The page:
Interstate 35 may be the worst thing about Austin. It’s a frustrating mess of a road that serves as one of a few routes that cross the river. No one who takes I-35 ever looks forward to their trip, and from the upper-lower deck split to the huge bend just past Riverside, traffic is almost always terrible.
There is, however, a relatively cheap, simple and fast way for the state to reduce the traffic on I-35: Texas Department of Transportation should remove all tolls from State Highway 130 to make it the alternative route to I-35 it was meant to be.
There are a few projects that seek to alter I-35 in some way, such as by adding toll lanes or sinking the highway through downtown. These projects would be very costly and would cause years of headaches for Austinites before there would be any sort of payoff, if at all.
Although SH 130 was designed to divert through traffic around Austin, many drivers still take I-35 instead of SH 130 because of the tolls, even if they don’t plan to stop in Austin. This system was originally conceived as a way to route big rigs coming up from Mexico away from I-35 after the passage of NAFTA. But with a little imagination, it could be used by cars that want to circumvent Austin.
The original study estimated 119,173 vehicles would take SH 130 daily by 2015. A study by Texas A&M Transportation Institute found only 40,000 vehicles a day were taking SH 130. The company originally contracted to build the highway has been floundering due to this reality. After one year, the company downgraded the debt of the SH 130 Concession Company to junk status because usage was so much lower than what was predicted. After four years, the company had to file for bankruptcy.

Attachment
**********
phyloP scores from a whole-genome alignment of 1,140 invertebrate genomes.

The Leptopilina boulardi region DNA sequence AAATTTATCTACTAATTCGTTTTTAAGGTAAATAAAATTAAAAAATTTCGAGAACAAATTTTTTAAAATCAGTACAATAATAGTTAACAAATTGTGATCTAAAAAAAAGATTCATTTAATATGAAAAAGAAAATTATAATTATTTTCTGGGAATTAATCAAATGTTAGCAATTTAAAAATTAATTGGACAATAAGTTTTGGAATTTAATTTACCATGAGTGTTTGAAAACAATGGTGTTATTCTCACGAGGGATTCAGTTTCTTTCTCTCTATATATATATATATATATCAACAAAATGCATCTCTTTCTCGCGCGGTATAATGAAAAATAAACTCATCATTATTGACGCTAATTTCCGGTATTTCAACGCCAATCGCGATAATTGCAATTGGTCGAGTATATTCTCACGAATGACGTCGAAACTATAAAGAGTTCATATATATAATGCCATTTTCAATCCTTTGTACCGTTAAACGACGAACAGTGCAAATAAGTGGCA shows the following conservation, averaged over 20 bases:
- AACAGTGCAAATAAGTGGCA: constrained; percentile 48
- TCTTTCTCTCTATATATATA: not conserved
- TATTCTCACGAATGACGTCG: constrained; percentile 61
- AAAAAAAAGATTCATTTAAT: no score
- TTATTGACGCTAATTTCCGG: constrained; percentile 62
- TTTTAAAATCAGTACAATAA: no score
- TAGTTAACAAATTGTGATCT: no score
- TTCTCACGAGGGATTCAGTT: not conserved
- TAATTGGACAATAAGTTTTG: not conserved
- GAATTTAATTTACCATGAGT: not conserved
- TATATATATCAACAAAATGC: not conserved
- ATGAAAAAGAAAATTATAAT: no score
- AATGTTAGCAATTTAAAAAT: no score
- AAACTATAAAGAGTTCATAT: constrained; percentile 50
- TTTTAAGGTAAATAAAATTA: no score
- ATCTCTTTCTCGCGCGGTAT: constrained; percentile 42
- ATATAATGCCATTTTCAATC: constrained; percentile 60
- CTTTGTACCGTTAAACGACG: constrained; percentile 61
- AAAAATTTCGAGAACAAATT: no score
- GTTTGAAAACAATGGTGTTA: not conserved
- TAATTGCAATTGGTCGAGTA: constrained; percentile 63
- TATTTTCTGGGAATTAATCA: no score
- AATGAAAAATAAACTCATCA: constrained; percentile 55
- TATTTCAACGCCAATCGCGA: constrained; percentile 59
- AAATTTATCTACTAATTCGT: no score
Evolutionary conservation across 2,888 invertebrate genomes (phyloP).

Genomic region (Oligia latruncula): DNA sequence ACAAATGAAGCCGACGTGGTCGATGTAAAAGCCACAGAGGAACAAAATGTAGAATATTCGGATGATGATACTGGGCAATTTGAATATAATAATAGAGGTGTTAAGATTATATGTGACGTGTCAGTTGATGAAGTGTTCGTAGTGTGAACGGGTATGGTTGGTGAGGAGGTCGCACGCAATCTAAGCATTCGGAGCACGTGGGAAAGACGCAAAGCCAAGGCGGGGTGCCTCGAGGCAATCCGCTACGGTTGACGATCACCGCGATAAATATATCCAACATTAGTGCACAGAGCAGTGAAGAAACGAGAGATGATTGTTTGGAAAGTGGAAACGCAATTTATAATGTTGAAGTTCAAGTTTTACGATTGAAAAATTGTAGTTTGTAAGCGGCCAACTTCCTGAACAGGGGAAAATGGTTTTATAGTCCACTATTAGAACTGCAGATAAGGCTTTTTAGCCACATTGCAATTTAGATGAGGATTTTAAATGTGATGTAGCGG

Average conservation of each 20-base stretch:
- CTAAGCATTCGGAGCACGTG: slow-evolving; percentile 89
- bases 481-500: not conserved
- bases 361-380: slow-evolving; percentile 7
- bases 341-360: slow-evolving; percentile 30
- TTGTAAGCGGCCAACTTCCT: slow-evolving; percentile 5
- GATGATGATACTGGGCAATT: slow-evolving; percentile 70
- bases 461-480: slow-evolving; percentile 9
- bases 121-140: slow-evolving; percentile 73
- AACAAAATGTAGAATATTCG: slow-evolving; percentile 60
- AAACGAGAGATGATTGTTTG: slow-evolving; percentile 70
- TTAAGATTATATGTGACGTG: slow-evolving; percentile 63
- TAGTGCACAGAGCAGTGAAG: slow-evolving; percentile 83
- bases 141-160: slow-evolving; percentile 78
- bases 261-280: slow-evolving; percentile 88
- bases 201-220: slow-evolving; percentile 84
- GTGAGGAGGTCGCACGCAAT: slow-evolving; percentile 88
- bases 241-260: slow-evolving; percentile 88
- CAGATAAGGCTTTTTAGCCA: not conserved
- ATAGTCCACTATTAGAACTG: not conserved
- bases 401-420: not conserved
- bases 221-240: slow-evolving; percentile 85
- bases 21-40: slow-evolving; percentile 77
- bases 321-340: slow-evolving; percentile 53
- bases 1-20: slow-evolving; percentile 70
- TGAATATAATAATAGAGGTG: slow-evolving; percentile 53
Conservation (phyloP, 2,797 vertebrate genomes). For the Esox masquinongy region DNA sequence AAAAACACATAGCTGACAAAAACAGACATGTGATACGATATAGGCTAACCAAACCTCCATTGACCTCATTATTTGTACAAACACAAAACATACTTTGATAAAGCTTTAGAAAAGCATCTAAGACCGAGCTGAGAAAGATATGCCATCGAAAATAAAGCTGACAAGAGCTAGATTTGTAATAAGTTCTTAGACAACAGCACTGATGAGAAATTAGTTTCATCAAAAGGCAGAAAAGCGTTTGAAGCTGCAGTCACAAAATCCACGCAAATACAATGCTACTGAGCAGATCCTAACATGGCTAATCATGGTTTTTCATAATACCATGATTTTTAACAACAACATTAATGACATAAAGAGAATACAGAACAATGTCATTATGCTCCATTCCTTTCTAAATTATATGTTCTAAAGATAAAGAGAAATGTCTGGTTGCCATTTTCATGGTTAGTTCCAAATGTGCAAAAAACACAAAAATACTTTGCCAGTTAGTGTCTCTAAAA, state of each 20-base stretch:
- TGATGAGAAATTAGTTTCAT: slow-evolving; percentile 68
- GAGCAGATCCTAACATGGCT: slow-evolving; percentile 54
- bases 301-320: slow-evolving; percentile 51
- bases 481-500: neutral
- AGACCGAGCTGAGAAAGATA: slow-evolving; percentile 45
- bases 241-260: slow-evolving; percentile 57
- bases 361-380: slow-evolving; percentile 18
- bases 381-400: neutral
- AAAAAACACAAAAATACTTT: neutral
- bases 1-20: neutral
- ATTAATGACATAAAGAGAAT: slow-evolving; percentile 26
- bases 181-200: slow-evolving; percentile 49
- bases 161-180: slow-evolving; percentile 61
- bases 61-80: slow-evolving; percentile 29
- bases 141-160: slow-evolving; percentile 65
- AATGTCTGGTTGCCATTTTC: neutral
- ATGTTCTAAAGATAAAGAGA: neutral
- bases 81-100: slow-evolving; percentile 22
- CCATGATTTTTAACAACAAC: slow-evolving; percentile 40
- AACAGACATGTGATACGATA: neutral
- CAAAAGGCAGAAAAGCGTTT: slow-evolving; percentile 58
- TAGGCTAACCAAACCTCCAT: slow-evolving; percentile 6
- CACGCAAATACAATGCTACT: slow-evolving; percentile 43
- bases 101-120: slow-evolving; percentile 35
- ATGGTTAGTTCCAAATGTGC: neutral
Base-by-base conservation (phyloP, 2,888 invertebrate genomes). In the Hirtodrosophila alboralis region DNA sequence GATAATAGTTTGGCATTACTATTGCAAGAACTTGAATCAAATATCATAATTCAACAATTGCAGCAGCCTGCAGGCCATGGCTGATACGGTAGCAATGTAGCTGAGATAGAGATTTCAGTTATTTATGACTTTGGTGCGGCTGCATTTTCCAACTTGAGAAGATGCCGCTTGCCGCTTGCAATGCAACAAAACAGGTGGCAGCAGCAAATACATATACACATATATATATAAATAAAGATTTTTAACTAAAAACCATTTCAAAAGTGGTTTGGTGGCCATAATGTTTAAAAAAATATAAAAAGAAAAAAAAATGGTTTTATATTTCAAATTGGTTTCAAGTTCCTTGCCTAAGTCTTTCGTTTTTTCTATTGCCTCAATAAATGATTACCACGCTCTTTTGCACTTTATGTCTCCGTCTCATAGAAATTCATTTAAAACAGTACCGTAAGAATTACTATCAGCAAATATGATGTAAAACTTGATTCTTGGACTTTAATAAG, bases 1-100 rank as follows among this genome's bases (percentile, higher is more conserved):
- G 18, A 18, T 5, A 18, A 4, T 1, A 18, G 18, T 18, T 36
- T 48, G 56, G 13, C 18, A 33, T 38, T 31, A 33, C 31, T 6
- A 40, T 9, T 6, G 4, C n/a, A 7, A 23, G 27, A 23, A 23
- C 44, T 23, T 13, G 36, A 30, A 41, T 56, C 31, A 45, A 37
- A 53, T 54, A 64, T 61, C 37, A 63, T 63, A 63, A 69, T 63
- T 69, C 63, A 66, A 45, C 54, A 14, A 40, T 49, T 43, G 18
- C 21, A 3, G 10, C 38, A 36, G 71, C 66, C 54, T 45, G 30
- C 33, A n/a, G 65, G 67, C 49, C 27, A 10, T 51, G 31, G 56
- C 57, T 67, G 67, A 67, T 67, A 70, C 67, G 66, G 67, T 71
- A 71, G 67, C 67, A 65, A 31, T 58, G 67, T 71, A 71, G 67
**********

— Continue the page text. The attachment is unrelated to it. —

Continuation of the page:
SH 130 was opened in 2012. In its current form, SH 130 runs from San Antonio along Interstate 10 to Seguin, where it breaks away to the north, passing east of Austin until it terminates into I-35 in Georgetown. The main problem with the route is that it goes so far out of the way that it’s often barely faster than driving through Austin. Why would anyone, big rig or car, pay a toll to get to the same place in the same amount of time?
The Texas A&M Transportation Institute study found that 14 percent of vehicles that travel along I-35 through Austin do so without stopping. Of those, only 1 percent are big rigs. To mitigate I-35 traffic problems, we should focus on the cars that are using I-35 as a pass-through route. Getting that many cars off I-35 would have a substantial impact on the quality of life of those who must take the worst road in Austin.
State Rep. Paul Workman, R-Austin, introduced a bill in 2013 to remove all tolls from SH 130 and redesignate it as an interstate. The bill failed to become law, but that doesn’t mean another couldn’t pass in the future. There are very few opportunities to reduce the number of vehicles on a highway by this much without building something new. The state should take a serious look at the value SH 130 provides and the value it could provide without tolls.
Rigney is a Government senior from Austin.